On the road to connecting the United States, government officials displaced hundreds of thousands of Americans.

The interstate highway system launched in the 1950s as the most ambitious public works project in the world. Spanning 48,000 miles, the system aimed to connect cities and towns throughout the nation.

While the massive project succeeded in revamping transportation and commerce, its cost cut far deeper than the $125 billion price tag.

Building the interstate highways meant steamrolling through neighborhoods, bulldozing homes, and shredding the fabric of communities. Estimates of displacement range from 330,000 housing units to 1 million residents — mostly in poor and minority neighborhoods.

Currently, no mapping systems exist to pinpoint every community affected by the displacement and environmental destruction.

LaDale Winling, an associate professor of history at Virginia Tech, is determined to change that. And to help him achieve that goal, the National Endowment for Humanities has provided him with a prestigious grant to kickstart a new project, “Connecting the Interstates.”

LaDale Winling earned a grant from the National Endowment for Humanities to study the effects of the interstate highway system on displacement and environmental destruction.
LaDale Winling earned a grant from the National Endowment for Humanities to study the effects of the interstate highway system on displacement and environmental destruction.

“The goal is to develop a digital platform that helps us consider the consequences of building the interstate highway system,” said Winling.

The funding, made available through the organization’s Digital Humanities Advancement Grant program, will cover startup costs in a yearlong planning process, including a workshop featuring a dozen other historians. Dumbarton Oaks, a Harvard research institute in Washington, D.C., is partnering with Winling and will host the workshop, set for 2021.

“Connecting the Interstates” will illuminate the damaging effects of the highway system through an interactive map, Winling said. The tool can help community leaders, public officials, journalists, and historians along with the general public understand the system’s impact on a deeper level.

“The story of the interstate highway system is often told triumphantly,” said Winling. “It was an unprecedented stroke of genius politically and a civil engineering feat. But the negative impacts of the system are still felt in communities today. ‘Connecting the Interstates’ will allow communities to consider the historical costs of displacement and use this knowledge in future decision-making.”

Securing the interstate highway data will require extensive research and widespread collaboration among urban historians. Most of the blueprints, maps, and other historical documents for the interstate highway system are scattered in state archives across the nation.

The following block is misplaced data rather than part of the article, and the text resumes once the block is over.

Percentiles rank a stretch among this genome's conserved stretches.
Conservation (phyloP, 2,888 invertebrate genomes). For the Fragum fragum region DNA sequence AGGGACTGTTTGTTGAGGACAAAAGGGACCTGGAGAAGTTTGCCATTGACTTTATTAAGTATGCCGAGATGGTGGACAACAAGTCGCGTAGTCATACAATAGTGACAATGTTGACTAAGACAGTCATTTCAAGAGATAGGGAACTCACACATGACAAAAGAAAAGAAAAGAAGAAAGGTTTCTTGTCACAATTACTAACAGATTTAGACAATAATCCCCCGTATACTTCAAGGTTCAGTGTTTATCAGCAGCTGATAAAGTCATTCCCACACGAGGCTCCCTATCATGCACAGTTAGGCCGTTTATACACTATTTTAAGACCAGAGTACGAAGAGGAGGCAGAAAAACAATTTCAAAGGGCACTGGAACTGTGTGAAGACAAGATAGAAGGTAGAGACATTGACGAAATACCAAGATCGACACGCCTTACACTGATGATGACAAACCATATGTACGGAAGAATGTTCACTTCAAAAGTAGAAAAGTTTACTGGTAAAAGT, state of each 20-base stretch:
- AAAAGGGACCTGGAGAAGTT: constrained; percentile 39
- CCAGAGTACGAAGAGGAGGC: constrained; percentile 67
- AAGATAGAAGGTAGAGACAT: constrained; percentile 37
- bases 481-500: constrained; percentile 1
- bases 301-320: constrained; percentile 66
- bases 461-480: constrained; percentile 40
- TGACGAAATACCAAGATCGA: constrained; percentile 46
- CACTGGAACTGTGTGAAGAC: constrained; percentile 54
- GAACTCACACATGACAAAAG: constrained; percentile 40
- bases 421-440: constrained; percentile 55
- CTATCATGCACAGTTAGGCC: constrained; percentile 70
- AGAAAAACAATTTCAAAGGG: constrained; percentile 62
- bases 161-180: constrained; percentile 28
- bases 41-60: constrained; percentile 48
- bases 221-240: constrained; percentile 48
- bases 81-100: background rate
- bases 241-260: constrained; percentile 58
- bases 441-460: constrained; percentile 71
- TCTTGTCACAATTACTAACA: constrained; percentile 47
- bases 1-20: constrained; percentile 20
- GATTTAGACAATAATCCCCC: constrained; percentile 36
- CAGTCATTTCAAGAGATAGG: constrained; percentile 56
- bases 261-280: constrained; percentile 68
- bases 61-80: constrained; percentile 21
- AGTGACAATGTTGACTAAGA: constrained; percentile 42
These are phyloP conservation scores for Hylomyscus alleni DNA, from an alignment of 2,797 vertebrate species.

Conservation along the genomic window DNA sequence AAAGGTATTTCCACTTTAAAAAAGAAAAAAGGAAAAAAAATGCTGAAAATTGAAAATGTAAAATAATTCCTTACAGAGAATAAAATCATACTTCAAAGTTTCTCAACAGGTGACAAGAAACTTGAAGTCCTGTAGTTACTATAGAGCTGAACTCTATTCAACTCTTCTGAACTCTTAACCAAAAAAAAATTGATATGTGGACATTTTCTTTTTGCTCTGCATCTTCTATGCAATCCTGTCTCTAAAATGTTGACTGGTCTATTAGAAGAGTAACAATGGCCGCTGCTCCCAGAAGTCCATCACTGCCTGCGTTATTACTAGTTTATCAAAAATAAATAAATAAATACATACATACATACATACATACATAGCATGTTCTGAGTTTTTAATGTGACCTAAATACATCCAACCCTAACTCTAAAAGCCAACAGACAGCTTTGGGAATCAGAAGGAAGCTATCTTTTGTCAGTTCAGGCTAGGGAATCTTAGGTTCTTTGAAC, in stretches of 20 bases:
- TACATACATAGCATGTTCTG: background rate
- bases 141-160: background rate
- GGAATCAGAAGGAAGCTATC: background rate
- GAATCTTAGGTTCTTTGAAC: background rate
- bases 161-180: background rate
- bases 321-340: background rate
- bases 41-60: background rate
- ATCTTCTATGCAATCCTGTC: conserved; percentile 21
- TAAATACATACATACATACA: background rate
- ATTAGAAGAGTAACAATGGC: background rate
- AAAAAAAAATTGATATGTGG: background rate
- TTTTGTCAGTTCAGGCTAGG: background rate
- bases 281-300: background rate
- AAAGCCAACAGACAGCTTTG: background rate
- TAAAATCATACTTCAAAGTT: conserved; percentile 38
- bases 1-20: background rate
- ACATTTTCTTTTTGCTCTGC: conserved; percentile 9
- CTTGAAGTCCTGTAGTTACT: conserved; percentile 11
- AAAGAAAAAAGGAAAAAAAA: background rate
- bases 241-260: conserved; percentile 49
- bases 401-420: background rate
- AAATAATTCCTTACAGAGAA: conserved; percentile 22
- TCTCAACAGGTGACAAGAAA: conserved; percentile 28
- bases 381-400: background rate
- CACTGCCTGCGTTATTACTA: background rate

A Virginia Tech alumna, Carmen Bolt, will serve in a crucial research role in the project by collecting and organizing documents from all participants. Bolt will also conduct research trips to a National Archives facility.

“I’m thrilled to serve a role in this massive collaboration with scholars across the country,” said Bolt, who earned her master’s and bachelor’s degrees in history, along with a minor in political science. “This is an opportunity for scholars working in urban history, urban planning, and environmental racism to collaborate at the intersection of these historical issues.”

Bolt’s research focuses primarily on urban disaster history. “I look at manifestations of environmental racism or environmental injustice,” she said.

Bolt is a former student of Winling, who continues to serve as her mentor. Now a Ph.D. student at American University, Bolt has worked with Winling in his previous digital projects, including “Mapping Inequality,” a digital platform focused on the history of redlining, and “Mapping Congress,” a database for Congressional election results since 1840.

The “Connecting the Interstates” team will use the planning period to determine the location of necessary documents and how to secure them. Researchers will need to digitize some of the analog artifacts.

Winling said he’s grateful for the National Endowment for Humanities grant as it lays the foundation for the entire project. “If you want to take on the whole interstate system, you need national support,” he said.

Ultimately, Winling envisions “Connecting the Interstates” as an easily accessible tool for communities across the nation.

“In this present moment, we’re reckoning with racial and spatial inequality,” Winling said, “and communities are open to finding ways to remedy past mistakes and to plan more sensitively in the future.”

Written by Andrew Adkins